After a detailed and meticulous vote count, Mexico's Federal Electoral Institute, known as the IFE, on Thursday released a final report showing ruling party candidate Felipe Calderon with 35.88 percent of the vote and leftist rival Andres Manuel Lopez Obrador with 35.31 percent. But this has not ended the wrangling over who won the most contested election in Mexican history. The losing candidate plans to file legal challenges and has called his supporters to a rally on Saturday.

By the narrowest of margins, just under .6 percent, Felipe Calderon of the ruling National Action Party was shown to be the winner of Mexico's presidential election. Smiling, he came before reporters to provide his reaction.

He expressed his happiness with the outcome and his gratitude to the more than 40 million Mexicans who voted on Sunday, whether for him or for other candidates. He called for reconciliation, recognizing the need to reach out to the nearly two-thirds of the populace that did not vote for him.

In an earlier interview with the Associated Press, Calderon also suggested he would offer a cabinet post to Lopez Obrador, but it seems unlikely that the man who came in a close second in the official count would entertain such an offer. Instead, Lopez Obrador came before reporters to announce his rejection of the final vote count.

He said he would legally challenge the result in the Federal Electoral Tribunal, the body established by law for all such disputes. He also said he would rally his supporters Saturday in Mexico City's main plaza, called the Zocalo, and would put pressure on officials to examine evidence of what he called widespread irregularities in the voting process.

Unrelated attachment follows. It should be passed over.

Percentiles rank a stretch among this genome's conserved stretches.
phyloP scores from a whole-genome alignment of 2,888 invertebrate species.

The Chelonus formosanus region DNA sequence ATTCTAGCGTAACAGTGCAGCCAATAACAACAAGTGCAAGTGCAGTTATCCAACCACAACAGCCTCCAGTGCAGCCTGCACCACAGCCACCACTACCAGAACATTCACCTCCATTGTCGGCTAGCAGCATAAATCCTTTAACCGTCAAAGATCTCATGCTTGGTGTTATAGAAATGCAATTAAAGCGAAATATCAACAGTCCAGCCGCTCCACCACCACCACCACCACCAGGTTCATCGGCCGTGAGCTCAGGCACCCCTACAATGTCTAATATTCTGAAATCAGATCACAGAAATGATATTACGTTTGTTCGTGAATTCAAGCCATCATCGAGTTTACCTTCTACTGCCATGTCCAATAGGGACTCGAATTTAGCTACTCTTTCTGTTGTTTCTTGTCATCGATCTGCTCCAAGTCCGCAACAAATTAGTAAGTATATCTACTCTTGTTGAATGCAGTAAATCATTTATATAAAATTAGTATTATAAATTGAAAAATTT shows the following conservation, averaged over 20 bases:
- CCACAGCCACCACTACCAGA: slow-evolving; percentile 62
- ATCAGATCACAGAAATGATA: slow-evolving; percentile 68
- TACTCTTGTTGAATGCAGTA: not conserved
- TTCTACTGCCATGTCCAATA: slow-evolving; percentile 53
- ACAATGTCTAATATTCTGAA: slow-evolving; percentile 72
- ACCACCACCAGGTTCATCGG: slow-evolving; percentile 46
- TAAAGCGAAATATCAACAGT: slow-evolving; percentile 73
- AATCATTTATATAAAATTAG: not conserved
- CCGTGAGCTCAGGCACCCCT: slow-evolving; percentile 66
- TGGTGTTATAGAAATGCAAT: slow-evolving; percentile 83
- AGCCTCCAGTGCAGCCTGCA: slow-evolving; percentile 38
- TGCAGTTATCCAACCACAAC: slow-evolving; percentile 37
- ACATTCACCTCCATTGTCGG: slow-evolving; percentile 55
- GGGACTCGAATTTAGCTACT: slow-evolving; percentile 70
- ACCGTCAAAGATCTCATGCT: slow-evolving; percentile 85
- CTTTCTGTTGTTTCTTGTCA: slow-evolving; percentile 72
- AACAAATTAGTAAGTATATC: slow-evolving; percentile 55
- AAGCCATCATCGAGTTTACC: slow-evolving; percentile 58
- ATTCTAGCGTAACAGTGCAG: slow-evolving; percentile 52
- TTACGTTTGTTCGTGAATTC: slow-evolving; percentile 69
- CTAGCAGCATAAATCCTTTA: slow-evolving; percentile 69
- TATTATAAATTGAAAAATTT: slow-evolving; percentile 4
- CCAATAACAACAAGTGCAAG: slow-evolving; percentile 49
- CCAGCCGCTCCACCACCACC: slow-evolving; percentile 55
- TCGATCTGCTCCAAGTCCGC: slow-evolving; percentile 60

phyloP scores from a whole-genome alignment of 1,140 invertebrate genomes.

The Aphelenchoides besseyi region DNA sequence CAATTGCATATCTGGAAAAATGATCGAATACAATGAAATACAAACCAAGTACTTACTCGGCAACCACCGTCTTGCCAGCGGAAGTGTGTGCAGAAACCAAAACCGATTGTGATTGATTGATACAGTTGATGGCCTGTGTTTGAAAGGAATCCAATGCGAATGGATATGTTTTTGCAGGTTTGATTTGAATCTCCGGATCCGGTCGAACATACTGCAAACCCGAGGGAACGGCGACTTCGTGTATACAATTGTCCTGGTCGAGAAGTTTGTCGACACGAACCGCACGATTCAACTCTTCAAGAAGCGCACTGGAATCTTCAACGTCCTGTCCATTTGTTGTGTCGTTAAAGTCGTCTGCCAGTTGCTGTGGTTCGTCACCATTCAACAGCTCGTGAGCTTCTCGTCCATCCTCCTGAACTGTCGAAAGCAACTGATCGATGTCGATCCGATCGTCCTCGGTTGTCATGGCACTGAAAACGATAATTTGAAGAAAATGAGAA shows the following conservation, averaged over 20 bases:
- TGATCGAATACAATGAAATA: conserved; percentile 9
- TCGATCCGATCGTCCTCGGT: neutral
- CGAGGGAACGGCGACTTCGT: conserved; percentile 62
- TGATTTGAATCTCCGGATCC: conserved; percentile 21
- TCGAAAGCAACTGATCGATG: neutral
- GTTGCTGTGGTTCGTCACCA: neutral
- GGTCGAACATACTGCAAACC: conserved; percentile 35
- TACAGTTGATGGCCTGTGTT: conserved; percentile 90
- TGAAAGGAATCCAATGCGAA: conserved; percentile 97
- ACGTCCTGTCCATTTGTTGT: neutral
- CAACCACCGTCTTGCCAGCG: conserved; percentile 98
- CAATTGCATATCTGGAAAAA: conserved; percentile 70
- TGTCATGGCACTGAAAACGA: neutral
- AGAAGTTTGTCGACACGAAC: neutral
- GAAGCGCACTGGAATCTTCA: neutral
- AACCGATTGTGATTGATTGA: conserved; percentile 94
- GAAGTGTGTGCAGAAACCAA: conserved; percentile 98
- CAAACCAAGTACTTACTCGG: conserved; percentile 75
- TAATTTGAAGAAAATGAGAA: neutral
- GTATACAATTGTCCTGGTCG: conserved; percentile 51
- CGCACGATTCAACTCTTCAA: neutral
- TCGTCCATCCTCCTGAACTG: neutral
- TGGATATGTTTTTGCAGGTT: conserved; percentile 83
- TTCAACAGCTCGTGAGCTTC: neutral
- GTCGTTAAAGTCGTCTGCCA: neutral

Lopez Obrador also criticized the electoral institute for what he called a hurried process of counting. He noted that officials had until Sunday, under the rules established by law to complete the process, which he said should have been done vote-by-vote.

IFE President Luis Carlos Ugalde, however, said that the law does not call for opening vote boxes and doing a complete recount unless there are indications of some problem. He noted that representatives from every political party and international observers were on hand for the count and that officials followed all procedures established by law.

The law also requires the recount to be complete without pause once it has begun, meaning that the people conducting the count were not even able to sleep until it was complete, something that would have made a prolonged effort lasting until Sunday almost humanly impossible.

Another question that emerged from the process concerned vote results Wednesday night that showed Lopez Obrador over one percentage point ahead, as opposed to the results Thursday morning showing him a half point behind. This was evidently the result of voting tallies from the northern Mexican states, where the ruling party has strong support, being counted last. Ruling party officials accused Lopez Obrador representatives of carrying out complaints and maneuvers in many northern states to delay the process there and give the impression that their candidate had an early lead.

The law establishes four days for legal challenges to be presented to the electoral tribunal, which has until the end of August to consider those challenges and make a decision as to their validity. The tribunal must deliver its final pronouncement on who won the election to the House of Deputies, in the Mexican Congress, by September 6.